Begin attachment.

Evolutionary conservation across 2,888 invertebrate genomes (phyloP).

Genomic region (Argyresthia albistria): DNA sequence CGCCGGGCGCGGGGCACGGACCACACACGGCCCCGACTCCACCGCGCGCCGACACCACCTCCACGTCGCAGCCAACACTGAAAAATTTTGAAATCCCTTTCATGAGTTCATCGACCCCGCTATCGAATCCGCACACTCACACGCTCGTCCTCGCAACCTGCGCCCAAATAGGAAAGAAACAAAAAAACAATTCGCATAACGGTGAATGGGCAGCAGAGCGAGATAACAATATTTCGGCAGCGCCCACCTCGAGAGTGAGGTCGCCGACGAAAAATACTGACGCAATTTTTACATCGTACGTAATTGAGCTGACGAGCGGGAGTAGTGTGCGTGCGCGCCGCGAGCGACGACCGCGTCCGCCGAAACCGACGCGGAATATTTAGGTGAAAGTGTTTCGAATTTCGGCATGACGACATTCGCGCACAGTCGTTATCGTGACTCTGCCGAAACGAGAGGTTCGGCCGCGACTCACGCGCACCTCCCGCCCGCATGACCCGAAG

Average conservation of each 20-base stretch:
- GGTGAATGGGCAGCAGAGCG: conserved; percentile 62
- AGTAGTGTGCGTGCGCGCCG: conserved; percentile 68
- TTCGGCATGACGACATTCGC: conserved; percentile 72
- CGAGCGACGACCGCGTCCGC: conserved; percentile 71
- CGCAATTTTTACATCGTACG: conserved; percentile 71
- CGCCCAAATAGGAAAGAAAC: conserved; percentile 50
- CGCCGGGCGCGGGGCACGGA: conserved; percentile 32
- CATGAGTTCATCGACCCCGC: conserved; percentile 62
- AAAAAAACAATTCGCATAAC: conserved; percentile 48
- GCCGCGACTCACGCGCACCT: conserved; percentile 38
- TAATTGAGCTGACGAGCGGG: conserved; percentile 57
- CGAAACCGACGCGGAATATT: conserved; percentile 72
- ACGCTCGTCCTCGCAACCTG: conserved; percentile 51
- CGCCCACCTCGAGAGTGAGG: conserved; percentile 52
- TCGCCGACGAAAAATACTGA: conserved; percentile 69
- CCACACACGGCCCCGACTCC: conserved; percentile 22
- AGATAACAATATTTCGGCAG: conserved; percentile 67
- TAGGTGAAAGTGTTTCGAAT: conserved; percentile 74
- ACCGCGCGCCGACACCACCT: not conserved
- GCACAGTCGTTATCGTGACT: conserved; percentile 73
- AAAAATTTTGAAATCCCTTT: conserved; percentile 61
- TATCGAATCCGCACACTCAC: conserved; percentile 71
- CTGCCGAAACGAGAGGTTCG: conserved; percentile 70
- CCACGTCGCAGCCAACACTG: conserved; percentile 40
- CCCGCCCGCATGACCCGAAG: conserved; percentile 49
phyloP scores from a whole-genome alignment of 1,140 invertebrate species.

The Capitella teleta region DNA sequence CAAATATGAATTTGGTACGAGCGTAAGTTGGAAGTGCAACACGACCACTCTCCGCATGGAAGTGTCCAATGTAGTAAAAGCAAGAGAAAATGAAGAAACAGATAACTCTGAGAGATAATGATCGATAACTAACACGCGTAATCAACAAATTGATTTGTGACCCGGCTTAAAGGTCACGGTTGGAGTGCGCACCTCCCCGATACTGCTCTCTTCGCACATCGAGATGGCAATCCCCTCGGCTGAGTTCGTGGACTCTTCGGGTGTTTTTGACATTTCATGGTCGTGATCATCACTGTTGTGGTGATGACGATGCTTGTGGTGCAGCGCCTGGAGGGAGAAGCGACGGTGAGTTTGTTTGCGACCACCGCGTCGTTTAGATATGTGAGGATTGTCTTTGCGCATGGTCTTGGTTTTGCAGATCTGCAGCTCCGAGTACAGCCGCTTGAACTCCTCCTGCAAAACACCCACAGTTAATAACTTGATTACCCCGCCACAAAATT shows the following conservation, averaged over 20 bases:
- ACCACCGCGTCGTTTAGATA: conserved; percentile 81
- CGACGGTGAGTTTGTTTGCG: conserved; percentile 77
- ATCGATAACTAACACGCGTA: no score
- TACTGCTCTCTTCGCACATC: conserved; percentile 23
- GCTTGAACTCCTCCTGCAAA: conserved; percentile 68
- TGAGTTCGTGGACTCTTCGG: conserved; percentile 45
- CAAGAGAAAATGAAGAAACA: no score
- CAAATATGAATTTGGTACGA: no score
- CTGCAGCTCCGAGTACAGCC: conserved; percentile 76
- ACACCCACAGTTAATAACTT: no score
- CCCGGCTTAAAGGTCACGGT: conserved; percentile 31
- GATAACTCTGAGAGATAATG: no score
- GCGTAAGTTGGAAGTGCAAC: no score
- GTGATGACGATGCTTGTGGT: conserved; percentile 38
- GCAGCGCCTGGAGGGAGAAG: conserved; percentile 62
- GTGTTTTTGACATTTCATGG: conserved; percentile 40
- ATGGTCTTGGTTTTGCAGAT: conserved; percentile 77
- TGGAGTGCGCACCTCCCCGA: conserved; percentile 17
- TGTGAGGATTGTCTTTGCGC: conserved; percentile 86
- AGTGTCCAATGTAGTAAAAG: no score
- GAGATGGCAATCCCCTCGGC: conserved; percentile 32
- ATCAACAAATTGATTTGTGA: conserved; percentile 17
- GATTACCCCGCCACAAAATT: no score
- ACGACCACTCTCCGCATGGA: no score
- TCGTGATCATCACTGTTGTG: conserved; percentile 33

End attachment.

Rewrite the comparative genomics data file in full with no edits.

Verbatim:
Evolutionary conservation across 2,888 invertebrate genomes (phyloP).

Genomic region (Argyresthia albistria): DNA sequence CGCCGGGCGCGGGGCACGGACCACACACGGCCCCGACTCCACCGCGCGCCGACACCACCTCCACGTCGCAGCCAACACTGAAAAATTTTGAAATCCCTTTCATGAGTTCATCGACCCCGCTATCGAATCCGCACACTCACACGCTCGTCCTCGCAACCTGCGCCCAAATAGGAAAGAAACAAAAAAACAATTCGCATAACGGTGAATGGGCAGCAGAGCGAGATAACAATATTTCGGCAGCGCCCACCTCGAGAGTGAGGTCGCCGACGAAAAATACTGACGCAATTTTTACATCGTACGTAATTGAGCTGACGAGCGGGAGTAGTGTGCGTGCGCGCCGCGAGCGACGACCGCGTCCGCCGAAACCGACGCGGAATATTTAGGTGAAAGTGTTTCGAATTTCGGCATGACGACATTCGCGCACAGTCGTTATCGTGACTCTGCCGAAACGAGAGGTTCGGCCGCGACTCACGCGCACCTCCCGCCCGCATGACCCGAAG

Average conservation of each 20-base stretch:
- GGTGAATGGGCAGCAGAGCG: conserved; percentile 62
- AGTAGTGTGCGTGCGCGCCG: conserved; percentile 68
- TTCGGCATGACGACATTCGC: conserved; percentile 72
- CGAGCGACGACCGCGTCCGC: conserved; percentile 71
- CGCAATTTTTACATCGTACG: conserved; percentile 71
- CGCCCAAATAGGAAAGAAAC: conserved; percentile 50
- CGCCGGGCGCGGGGCACGGA: conserved; percentile 32
- CATGAGTTCATCGACCCCGC: conserved; percentile 62
- AAAAAAACAATTCGCATAAC: conserved; percentile 48
- GCCGCGACTCACGCGCACCT: conserved; percentile 38
- TAATTGAGCTGACGAGCGGG: conserved; percentile 57
- CGAAACCGACGCGGAATATT: conserved; percentile 72
- ACGCTCGTCCTCGCAACCTG: conserved; percentile 51
- CGCCCACCTCGAGAGTGAGG: conserved; percentile 52
- TCGCCGACGAAAAATACTGA: conserved; percentile 69
- CCACACACGGCCCCGACTCC: conserved; percentile 22
- AGATAACAATATTTCGGCAG: conserved; percentile 67
- TAGGTGAAAGTGTTTCGAAT: conserved; percentile 74
- ACCGCGCGCCGACACCACCT: not conserved
- GCACAGTCGTTATCGTGACT: conserved; percentile 73
- AAAAATTTTGAAATCCCTTT: conserved; percentile 61
- TATCGAATCCGCACACTCAC: conserved; percentile 71
- CTGCCGAAACGAGAGGTTCG: conserved; percentile 70
- CCACGTCGCAGCCAACACTG: conserved; percentile 40
- CCCGCCCGCATGACCCGAAG: conserved; percentile 49
phyloP scores from a whole-genome alignment of 1,140 invertebrate species.

The Capitella teleta region DNA sequence CAAATATGAATTTGGTACGAGCGTAAGTTGGAAGTGCAACACGACCACTCTCCGCATGGAAGTGTCCAATGTAGTAAAAGCAAGAGAAAATGAAGAAACAGATAACTCTGAGAGATAATGATCGATAACTAACACGCGTAATCAACAAATTGATTTGTGACCCGGCTTAAAGGTCACGGTTGGAGTGCGCACCTCCCCGATACTGCTCTCTTCGCACATCGAGATGGCAATCCCCTCGGCTGAGTTCGTGGACTCTTCGGGTGTTTTTGACATTTCATGGTCGTGATCATCACTGTTGTGGTGATGACGATGCTTGTGGTGCAGCGCCTGGAGGGAGAAGCGACGGTGAGTTTGTTTGCGACCACCGCGTCGTTTAGATATGTGAGGATTGTCTTTGCGCATGGTCTTGGTTTTGCAGATCTGCAGCTCCGAGTACAGCCGCTTGAACTCCTCCTGCAAAACACCCACAGTTAATAACTTGATTACCCCGCCACAAAATT shows the following conservation, averaged over 20 bases:
- ACCACCGCGTCGTTTAGATA: conserved; percentile 81
- CGACGGTGAGTTTGTTTGCG: conserved; percentile 77
- ATCGATAACTAACACGCGTA: no score
- TACTGCTCTCTTCGCACATC: conserved; percentile 23
- GCTTGAACTCCTCCTGCAAA: conserved; percentile 68
- TGAGTTCGTGGACTCTTCGG: conserved; percentile 45
- CAAGAGAAAATGAAGAAACA: no score
- CAAATATGAATTTGGTACGA: no score
- CTGCAGCTCCGAGTACAGCC: conserved; percentile 76
- ACACCCACAGTTAATAACTT: no score
- CCCGGCTTAAAGGTCACGGT: conserved; percentile 31
- GATAACTCTGAGAGATAATG: no score
- GCGTAAGTTGGAAGTGCAAC: no score
- GTGATGACGATGCTTGTGGT: conserved; percentile 38
- GCAGCGCCTGGAGGGAGAAG: conserved; percentile 62
- GTGTTTTTGACATTTCATGG: conserved; percentile 40
- ATGGTCTTGGTTTTGCAGAT: conserved; percentile 77
- TGGAGTGCGCACCTCCCCGA: conserved; percentile 17
- TGTGAGGATTGTCTTTGCGC: conserved; percentile 86
- AGTGTCCAATGTAGTAAAAG: no score
- GAGATGGCAATCCCCTCGGC: conserved; percentile 32
- ATCAACAAATTGATTTGTGA: conserved; percentile 17
- GATTACCCCGCCACAAAATT: no score
- ACGACCACTCTCCGCATGGA: no score
- TCGTGATCATCACTGTTGTG: conserved; percentile 33